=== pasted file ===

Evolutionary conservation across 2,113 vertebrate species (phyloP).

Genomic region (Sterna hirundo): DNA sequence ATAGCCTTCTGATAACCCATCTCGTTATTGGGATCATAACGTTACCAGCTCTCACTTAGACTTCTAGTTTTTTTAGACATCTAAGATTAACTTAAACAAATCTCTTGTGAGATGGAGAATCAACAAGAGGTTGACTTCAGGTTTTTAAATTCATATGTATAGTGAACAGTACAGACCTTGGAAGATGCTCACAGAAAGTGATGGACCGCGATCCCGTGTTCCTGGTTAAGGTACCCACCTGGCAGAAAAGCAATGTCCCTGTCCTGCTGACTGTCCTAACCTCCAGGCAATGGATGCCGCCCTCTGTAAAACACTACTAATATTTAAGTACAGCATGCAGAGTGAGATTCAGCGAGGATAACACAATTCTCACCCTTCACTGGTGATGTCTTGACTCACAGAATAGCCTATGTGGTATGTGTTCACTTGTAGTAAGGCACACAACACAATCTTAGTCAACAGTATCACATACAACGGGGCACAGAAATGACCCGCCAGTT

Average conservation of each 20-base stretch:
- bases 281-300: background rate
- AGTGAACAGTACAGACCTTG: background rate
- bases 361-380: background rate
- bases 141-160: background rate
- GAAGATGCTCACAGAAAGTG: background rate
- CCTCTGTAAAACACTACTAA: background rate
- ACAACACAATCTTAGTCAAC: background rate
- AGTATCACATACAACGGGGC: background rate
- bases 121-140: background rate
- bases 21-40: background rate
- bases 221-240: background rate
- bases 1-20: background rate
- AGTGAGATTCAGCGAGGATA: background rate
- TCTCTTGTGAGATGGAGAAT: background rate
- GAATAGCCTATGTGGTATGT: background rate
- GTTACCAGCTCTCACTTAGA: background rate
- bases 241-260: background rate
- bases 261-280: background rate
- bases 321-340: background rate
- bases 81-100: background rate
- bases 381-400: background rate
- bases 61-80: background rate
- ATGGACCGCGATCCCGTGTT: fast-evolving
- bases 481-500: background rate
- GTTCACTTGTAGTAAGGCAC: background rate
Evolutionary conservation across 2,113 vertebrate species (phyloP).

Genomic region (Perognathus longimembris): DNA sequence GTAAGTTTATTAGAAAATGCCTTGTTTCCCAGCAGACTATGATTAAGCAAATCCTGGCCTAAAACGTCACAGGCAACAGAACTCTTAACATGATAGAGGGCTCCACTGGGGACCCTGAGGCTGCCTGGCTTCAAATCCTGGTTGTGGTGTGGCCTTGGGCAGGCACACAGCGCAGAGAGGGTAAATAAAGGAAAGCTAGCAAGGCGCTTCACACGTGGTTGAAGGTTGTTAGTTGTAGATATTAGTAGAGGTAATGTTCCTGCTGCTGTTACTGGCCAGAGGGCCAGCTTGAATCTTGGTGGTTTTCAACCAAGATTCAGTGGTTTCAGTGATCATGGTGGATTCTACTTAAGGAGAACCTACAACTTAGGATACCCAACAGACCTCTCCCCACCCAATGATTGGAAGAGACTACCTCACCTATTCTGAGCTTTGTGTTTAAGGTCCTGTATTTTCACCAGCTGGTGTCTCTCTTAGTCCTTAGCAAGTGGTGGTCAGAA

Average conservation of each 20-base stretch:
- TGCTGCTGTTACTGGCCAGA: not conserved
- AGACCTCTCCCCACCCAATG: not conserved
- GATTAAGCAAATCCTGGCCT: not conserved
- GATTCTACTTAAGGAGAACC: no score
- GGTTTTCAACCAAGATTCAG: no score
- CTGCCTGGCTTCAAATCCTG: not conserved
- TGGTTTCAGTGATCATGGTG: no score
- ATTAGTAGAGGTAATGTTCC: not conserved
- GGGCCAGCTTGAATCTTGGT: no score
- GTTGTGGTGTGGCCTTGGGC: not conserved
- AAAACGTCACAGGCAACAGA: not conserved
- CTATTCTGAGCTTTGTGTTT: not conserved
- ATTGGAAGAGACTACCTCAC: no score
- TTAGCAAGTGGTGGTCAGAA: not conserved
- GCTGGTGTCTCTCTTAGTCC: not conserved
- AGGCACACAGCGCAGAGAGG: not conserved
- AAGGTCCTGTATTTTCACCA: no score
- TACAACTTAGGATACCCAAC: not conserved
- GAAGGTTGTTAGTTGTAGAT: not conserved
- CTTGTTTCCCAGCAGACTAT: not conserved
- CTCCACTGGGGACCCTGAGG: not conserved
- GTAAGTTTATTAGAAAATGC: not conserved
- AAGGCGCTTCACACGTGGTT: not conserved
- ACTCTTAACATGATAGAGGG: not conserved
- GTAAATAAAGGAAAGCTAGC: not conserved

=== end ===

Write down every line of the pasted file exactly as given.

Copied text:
Evolutionary conservation across 2,113 vertebrate species (phyloP).

Genomic region (Sterna hirundo): DNA sequence ATAGCCTTCTGATAACCCATCTCGTTATTGGGATCATAACGTTACCAGCTCTCACTTAGACTTCTAGTTTTTTTAGACATCTAAGATTAACTTAAACAAATCTCTTGTGAGATGGAGAATCAACAAGAGGTTGACTTCAGGTTTTTAAATTCATATGTATAGTGAACAGTACAGACCTTGGAAGATGCTCACAGAAAGTGATGGACCGCGATCCCGTGTTCCTGGTTAAGGTACCCACCTGGCAGAAAAGCAATGTCCCTGTCCTGCTGACTGTCCTAACCTCCAGGCAATGGATGCCGCCCTCTGTAAAACACTACTAATATTTAAGTACAGCATGCAGAGTGAGATTCAGCGAGGATAACACAATTCTCACCCTTCACTGGTGATGTCTTGACTCACAGAATAGCCTATGTGGTATGTGTTCACTTGTAGTAAGGCACACAACACAATCTTAGTCAACAGTATCACATACAACGGGGCACAGAAATGACCCGCCAGTT

Average conservation of each 20-base stretch:
- bases 281-300: background rate
- AGTGAACAGTACAGACCTTG: background rate
- bases 361-380: background rate
- bases 141-160: background rate
- GAAGATGCTCACAGAAAGTG: background rate
- CCTCTGTAAAACACTACTAA: background rate
- ACAACACAATCTTAGTCAAC: background rate
- AGTATCACATACAACGGGGC: background rate
- bases 121-140: background rate
- bases 21-40: background rate
- bases 221-240: background rate
- bases 1-20: background rate
- AGTGAGATTCAGCGAGGATA: background rate
- TCTCTTGTGAGATGGAGAAT: background rate
- GAATAGCCTATGTGGTATGT: background rate
- GTTACCAGCTCTCACTTAGA: background rate
- bases 241-260: background rate
- bases 261-280: background rate
- bases 321-340: background rate
- bases 81-100: background rate
- bases 381-400: background rate
- bases 61-80: background rate
- ATGGACCGCGATCCCGTGTT: fast-evolving
- bases 481-500: background rate
- GTTCACTTGTAGTAAGGCAC: background rate
Evolutionary conservation across 2,113 vertebrate species (phyloP).

Genomic region (Perognathus longimembris): DNA sequence GTAAGTTTATTAGAAAATGCCTTGTTTCCCAGCAGACTATGATTAAGCAAATCCTGGCCTAAAACGTCACAGGCAACAGAACTCTTAACATGATAGAGGGCTCCACTGGGGACCCTGAGGCTGCCTGGCTTCAAATCCTGGTTGTGGTGTGGCCTTGGGCAGGCACACAGCGCAGAGAGGGTAAATAAAGGAAAGCTAGCAAGGCGCTTCACACGTGGTTGAAGGTTGTTAGTTGTAGATATTAGTAGAGGTAATGTTCCTGCTGCTGTTACTGGCCAGAGGGCCAGCTTGAATCTTGGTGGTTTTCAACCAAGATTCAGTGGTTTCAGTGATCATGGTGGATTCTACTTAAGGAGAACCTACAACTTAGGATACCCAACAGACCTCTCCCCACCCAATGATTGGAAGAGACTACCTCACCTATTCTGAGCTTTGTGTTTAAGGTCCTGTATTTTCACCAGCTGGTGTCTCTCTTAGTCCTTAGCAAGTGGTGGTCAGAA

Average conservation of each 20-base stretch:
- TGCTGCTGTTACTGGCCAGA: not conserved
- AGACCTCTCCCCACCCAATG: not conserved
- GATTAAGCAAATCCTGGCCT: not conserved
- GATTCTACTTAAGGAGAACC: no score
- GGTTTTCAACCAAGATTCAG: no score
- CTGCCTGGCTTCAAATCCTG: not conserved
- TGGTTTCAGTGATCATGGTG: no score
- ATTAGTAGAGGTAATGTTCC: not conserved
- GGGCCAGCTTGAATCTTGGT: no score
- GTTGTGGTGTGGCCTTGGGC: not conserved
- AAAACGTCACAGGCAACAGA: not conserved
- CTATTCTGAGCTTTGTGTTT: not conserved
- ATTGGAAGAGACTACCTCAC: no score
- TTAGCAAGTGGTGGTCAGAA: not conserved
- GCTGGTGTCTCTCTTAGTCC: not conserved
- AGGCACACAGCGCAGAGAGG: not conserved
- AAGGTCCTGTATTTTCACCA: no score
- TACAACTTAGGATACCCAAC: not conserved
- GAAGGTTGTTAGTTGTAGAT: not conserved
- CTTGTTTCCCAGCAGACTAT: not conserved
- CTCCACTGGGGACCCTGAGG: not conserved
- GTAAGTTTATTAGAAAATGC: not conserved
- AAGGCGCTTCACACGTGGTT: not conserved
- ACTCTTAACATGATAGAGGG: not conserved
- GTAAATAAAGGAAAGCTAGC: not conserved